What's the secret of a successful design partnership?

We ask six creatives: "Design partnerships can be tricky to manage. What's the secret to success?"

There's no guarantee that even the most skilled creative partnership will succeed if there's a clash of personalities. Previously we've asked whether you should really set up a studio with your friends, and we've seen what can happen when designers fall out.

But things don't have to go wrong - sometimes they go spectacularly right. So here we canvas the opinions of some top designers on what they think the secret is to a successful design partnership.

Karl Maier
Co-founder, Craig & Karl

"Our biggest disagreement was clearly about whose name got to go first when we set up Craig & Karl. Actually no, I lie. It was always going to be Craig & Karl because we didn't want to get confused with a techno producer. Sadly we don't really disagree on anything much of note. Good partnerships are a matter of trust and compromise, but compatibility above all else. Putting 3,500 miles between you may also help."

Rob March
Creative Director, Beard

"We once formed a collaboration with a marketing and PR company. We did a load of design work for them, for which we were told we would receive reciprocal work. Suffice to say this didn't happen. When confronted, the conversation didn't go well. In hindsight, we got into bed too soon, and didn't have any kind of written arrangement in place if things went wrong. But you live and learn. We're still happy to work with other businesses – we're just a bit more savvy as a result."

Mario Hugo
Co-founder, Hugo & Marie

"A good partnership feels natural – even compromise should prove totally organic. Argue, be passionate about the work. Be honest and open with your ideas and feelings. The relationship won't work if one party is too passive. You need to encourage discussion even if each may find they have separate roles."

Yuko Shimizu
Illustrator

"I usually don't like to overstep the boundaries, but when something definitely isn't working out with a client project, and I can explain why, I write an email to them. Firstly, I explain that I don't, by any means, want to offend, and they can ignore me if they disagree. Then I offer what I think would be a better option. Usually, the client agrees and we get a much better result in the end."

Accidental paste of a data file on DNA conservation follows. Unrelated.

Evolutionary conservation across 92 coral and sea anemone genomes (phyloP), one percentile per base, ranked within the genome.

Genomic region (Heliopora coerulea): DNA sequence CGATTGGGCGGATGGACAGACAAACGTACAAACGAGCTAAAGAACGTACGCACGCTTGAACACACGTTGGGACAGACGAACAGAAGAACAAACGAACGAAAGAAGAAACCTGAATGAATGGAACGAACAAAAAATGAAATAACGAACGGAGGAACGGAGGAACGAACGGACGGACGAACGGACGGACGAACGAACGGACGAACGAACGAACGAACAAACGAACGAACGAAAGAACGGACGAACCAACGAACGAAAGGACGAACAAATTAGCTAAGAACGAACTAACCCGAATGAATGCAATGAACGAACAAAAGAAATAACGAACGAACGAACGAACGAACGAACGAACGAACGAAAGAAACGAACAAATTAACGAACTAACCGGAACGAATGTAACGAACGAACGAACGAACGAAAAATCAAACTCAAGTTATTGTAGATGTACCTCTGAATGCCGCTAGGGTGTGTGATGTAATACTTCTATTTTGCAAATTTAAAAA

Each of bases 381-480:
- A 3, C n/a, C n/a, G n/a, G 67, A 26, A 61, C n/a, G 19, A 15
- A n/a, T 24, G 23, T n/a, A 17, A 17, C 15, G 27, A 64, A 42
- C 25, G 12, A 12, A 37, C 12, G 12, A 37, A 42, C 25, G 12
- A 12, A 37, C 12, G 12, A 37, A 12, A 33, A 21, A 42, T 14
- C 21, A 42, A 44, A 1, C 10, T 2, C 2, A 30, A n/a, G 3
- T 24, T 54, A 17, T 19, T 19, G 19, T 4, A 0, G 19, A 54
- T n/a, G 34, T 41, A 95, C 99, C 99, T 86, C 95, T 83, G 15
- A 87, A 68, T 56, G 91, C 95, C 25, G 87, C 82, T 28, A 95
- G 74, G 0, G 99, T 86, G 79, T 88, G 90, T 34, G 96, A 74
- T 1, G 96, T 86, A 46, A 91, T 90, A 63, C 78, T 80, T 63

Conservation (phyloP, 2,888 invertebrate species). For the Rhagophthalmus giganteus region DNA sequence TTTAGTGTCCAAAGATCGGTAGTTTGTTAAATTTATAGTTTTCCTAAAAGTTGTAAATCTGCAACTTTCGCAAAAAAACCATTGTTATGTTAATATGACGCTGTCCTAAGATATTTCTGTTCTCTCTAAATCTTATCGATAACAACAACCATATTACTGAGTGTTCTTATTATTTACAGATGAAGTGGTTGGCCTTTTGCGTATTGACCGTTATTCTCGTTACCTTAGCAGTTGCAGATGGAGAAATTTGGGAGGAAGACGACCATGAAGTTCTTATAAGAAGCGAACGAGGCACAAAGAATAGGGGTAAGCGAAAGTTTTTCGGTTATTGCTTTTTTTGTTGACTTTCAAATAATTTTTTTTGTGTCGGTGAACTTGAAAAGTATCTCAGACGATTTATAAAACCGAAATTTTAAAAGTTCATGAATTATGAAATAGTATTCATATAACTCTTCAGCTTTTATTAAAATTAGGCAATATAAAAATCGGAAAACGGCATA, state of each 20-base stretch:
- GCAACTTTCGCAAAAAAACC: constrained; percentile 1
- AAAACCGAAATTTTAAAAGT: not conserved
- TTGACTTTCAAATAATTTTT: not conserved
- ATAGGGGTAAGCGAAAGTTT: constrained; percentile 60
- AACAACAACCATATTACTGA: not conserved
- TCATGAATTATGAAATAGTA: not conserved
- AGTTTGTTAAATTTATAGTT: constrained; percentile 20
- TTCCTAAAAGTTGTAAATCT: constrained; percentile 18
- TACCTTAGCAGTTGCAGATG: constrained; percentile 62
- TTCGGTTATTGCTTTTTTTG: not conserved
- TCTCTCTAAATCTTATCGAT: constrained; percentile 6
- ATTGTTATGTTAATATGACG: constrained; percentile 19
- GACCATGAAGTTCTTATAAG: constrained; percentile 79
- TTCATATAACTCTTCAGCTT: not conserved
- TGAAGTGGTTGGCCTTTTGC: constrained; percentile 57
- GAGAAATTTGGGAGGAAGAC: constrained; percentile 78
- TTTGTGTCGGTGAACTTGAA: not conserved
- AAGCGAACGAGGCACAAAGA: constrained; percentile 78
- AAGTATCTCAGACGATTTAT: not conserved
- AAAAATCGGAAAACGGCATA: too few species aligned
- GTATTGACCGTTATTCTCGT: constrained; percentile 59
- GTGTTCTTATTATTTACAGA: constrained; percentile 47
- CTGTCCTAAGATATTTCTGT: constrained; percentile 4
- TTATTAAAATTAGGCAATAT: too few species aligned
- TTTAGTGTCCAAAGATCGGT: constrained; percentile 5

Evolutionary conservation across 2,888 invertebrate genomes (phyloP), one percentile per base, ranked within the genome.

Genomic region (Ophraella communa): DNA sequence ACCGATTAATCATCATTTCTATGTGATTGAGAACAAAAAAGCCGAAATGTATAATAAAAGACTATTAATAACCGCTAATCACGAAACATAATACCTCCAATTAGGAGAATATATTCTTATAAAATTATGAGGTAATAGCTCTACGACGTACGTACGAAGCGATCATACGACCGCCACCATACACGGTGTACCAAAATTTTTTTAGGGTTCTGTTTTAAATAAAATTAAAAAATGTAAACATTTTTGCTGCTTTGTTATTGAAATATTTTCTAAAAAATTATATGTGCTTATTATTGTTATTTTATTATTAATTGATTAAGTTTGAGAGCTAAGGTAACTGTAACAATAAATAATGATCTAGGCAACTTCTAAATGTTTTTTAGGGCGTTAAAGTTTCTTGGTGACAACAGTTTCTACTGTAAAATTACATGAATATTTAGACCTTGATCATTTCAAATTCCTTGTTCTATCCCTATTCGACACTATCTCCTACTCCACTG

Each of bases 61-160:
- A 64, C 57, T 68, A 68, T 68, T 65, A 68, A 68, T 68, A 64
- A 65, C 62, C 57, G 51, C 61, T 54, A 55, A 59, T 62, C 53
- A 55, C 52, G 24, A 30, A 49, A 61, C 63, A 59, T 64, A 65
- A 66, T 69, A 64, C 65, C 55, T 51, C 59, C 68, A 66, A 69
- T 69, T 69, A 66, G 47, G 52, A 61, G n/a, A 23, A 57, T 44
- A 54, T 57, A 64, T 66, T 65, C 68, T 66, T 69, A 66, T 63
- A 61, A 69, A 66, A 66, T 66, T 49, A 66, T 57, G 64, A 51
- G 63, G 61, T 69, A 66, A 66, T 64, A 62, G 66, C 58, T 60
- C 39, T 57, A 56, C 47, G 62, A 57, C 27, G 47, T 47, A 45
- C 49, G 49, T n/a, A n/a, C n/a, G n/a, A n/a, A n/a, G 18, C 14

Jacob Kent-Ledger
Managing director, Kentledger

"A few years ago, a friend and I joined forces for a creative mobile app concept, but the idea fell apart before launch because we had arguments over the ownership of the idea. Because it was a small idea and we wanted to get it off the ground, we hadn't done any paperwork. So my advice is – go with your creative idea or project, but remember the paperwork and legal side."

Nan Na Hvass
Co-founder, Hvass&Hannibal

"We've never had an extremely serious disagreement where we've thrown things at each other or haven't spoken for weeks, but of course smaller disagreements happen once in a while – and they should, as we are two different people. Sometimes we don't agree on which direction to take an idea, and mostly the best solution is to find a third direction, because it's much easier to complete a project if we both feel strongly for the concept. One secret to a successful partnership is to give each other space and positive feedback."

This article originally appeared in Computer Arts issue 224.